When she is not painting faces at the football and other sporting and corporate events, she works as a classifieds telephone sales executive for Gig Guide/Live Theatre. She paints flags, footballs and even the prancing Ferrari horse on the faces of enthusiastic fans. Rachel graduated in theatre production from the Victorian College of the Arts. She started her face painting career as a stage manager at the Draculas theatre restaurant. "Someone pulled out of the show and since they knew I could sing I auditioned and was given the job as cast. performer," she says. "I went from overalls to underalls minute sequined costumes and vampire makeup." The owners of the restaurant put Rachel through a makeup course and she continued to do creative makeup for them for the next seven years. The birth of her daughter led her into children's face painting and working in corporate entertainment. One job required Rachel to replicate a paint company's textured paint on a g-string model. "While the executive did the presentation I painted the model on stage," she says.
"The company originally wanted to paint the model with their own paint, but 1 talked them out of it. "This type of presentation allows conference members to stay interested in the product at a time when many will have become bored."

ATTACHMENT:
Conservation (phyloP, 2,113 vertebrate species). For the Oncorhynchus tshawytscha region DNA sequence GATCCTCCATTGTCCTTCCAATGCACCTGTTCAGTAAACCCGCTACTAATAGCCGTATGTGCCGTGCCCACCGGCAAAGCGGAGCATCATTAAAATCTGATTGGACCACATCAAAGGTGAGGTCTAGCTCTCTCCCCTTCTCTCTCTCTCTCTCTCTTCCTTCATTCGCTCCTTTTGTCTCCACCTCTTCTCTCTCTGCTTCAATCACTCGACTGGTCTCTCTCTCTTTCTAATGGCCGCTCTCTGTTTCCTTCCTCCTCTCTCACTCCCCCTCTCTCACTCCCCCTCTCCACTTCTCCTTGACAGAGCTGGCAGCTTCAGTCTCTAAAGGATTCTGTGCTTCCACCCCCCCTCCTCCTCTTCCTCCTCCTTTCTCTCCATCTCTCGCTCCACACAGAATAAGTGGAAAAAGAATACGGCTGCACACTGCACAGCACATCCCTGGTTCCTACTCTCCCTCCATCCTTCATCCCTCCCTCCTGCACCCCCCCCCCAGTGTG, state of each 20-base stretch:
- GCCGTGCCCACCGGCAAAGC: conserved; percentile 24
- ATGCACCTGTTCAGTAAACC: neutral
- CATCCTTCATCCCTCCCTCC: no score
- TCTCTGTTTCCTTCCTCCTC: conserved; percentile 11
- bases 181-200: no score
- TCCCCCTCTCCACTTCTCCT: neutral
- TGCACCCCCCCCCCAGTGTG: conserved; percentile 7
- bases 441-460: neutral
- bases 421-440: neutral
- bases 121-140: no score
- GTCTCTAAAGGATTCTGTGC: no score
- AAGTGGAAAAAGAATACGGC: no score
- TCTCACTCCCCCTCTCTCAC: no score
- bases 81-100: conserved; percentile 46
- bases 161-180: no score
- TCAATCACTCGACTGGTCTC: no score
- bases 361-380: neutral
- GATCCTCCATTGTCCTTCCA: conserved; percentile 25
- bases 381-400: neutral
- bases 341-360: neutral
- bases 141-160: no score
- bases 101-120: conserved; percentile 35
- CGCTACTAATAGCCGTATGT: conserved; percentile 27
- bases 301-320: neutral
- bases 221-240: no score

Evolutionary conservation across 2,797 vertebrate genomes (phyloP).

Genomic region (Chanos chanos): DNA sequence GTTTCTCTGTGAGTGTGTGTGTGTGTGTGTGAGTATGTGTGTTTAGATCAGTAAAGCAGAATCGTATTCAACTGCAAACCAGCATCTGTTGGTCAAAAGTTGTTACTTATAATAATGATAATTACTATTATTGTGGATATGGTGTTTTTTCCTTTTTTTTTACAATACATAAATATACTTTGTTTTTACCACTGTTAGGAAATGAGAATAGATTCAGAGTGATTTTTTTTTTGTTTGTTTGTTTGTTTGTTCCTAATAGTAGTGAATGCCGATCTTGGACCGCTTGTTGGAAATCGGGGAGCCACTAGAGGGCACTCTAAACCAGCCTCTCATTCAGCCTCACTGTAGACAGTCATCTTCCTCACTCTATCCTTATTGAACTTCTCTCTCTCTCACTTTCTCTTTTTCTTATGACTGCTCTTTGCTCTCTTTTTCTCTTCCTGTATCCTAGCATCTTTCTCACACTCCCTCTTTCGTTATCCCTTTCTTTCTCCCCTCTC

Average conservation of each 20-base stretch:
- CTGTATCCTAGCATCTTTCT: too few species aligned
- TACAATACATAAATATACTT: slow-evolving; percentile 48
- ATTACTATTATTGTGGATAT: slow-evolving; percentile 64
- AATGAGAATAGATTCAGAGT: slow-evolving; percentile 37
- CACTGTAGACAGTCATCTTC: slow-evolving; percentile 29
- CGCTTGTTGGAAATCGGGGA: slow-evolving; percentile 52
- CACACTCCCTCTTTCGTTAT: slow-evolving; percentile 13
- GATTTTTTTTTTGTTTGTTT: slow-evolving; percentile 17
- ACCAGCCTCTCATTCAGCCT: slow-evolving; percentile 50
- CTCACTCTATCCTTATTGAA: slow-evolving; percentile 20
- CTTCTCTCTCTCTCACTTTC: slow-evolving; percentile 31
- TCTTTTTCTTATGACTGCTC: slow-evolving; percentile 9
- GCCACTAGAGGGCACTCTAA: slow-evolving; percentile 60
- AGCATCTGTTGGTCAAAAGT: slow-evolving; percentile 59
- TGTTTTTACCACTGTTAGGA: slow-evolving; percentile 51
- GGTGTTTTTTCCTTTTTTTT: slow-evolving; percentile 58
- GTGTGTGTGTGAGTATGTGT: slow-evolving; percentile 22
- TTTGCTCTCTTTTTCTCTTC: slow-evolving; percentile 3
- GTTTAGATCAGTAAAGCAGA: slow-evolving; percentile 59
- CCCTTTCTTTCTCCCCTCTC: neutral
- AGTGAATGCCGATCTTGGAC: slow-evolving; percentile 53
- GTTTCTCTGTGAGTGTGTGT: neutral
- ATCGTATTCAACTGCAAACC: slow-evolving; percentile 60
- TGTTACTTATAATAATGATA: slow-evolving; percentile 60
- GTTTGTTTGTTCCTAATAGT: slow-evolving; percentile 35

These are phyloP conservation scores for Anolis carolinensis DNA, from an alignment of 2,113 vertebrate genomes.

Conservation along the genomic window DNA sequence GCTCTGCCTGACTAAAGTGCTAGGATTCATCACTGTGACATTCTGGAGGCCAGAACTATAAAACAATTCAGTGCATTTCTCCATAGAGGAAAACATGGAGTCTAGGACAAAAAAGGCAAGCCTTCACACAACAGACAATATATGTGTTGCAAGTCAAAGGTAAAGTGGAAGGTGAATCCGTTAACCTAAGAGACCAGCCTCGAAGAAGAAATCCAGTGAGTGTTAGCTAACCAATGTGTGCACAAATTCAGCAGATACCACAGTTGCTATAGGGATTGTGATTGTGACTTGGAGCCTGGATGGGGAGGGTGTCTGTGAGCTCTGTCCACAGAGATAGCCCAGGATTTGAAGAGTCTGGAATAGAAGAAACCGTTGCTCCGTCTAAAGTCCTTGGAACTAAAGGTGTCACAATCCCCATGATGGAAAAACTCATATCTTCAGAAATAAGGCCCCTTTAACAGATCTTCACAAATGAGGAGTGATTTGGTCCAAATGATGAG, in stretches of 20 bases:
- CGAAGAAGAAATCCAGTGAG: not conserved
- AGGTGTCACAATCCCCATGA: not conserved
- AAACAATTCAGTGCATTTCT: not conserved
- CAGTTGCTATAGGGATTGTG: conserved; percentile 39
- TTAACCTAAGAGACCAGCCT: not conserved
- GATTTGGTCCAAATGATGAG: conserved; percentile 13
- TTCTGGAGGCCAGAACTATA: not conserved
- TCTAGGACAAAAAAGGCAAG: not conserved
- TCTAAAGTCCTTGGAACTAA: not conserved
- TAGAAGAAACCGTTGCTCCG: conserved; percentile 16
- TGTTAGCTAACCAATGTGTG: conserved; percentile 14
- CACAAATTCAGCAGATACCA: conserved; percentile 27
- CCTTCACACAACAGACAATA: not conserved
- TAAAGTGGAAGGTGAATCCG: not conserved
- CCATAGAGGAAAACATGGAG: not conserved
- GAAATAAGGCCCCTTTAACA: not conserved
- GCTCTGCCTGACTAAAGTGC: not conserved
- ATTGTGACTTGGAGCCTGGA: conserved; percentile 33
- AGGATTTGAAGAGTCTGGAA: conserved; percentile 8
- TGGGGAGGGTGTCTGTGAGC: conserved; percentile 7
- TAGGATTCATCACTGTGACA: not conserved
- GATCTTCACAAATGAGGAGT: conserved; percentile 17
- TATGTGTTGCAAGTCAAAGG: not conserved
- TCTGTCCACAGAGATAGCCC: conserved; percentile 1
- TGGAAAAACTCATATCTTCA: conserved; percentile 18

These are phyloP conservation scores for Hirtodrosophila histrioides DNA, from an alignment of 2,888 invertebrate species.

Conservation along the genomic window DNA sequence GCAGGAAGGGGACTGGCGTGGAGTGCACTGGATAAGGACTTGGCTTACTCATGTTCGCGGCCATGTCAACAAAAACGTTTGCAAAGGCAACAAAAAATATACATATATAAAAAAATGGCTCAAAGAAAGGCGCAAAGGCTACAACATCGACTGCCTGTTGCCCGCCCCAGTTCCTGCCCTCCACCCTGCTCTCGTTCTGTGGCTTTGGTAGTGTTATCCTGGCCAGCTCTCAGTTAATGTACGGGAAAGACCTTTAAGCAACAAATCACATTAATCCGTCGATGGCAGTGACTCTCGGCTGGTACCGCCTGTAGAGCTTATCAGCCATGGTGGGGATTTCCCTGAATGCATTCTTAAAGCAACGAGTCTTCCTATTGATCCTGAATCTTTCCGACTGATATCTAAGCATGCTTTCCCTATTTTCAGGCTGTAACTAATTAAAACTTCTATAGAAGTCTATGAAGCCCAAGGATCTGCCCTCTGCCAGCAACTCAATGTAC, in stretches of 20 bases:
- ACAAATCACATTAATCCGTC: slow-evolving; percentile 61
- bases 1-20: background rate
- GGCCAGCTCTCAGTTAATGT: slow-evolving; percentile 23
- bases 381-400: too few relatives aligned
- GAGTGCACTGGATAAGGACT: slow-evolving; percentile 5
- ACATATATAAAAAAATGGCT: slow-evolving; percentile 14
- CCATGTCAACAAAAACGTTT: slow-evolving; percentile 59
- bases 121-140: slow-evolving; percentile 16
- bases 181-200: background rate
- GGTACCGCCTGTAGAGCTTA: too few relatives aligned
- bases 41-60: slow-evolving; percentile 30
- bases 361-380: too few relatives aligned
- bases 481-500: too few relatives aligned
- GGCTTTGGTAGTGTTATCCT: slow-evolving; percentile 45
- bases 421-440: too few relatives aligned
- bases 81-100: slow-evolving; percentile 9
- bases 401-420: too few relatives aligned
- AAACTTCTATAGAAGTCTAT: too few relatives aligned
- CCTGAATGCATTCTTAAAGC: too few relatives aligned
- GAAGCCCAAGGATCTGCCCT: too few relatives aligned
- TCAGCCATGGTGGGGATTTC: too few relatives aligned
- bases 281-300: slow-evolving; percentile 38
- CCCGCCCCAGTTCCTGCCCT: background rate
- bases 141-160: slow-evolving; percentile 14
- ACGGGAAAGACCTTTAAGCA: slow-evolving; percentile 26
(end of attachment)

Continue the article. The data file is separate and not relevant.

Some of Rachel's many clients include TAC, the Grand Prix, the Melbourne Aquarium and BMW. She has also painted Essendon footballer James Hird as Darth Maul and created removable corporate tattoos for real estate agents.
But Rachel's most enjoyable moments come from working with children at family days. "Paint a child as a butterfly or tiger and they adopt the character immediately, " she says. "It's a time for children to play out their imagination.
"Face painting, body art and temporary tattooing are becoming popular as a means of promotion and entertainment for family days, corporate functions and sporting events."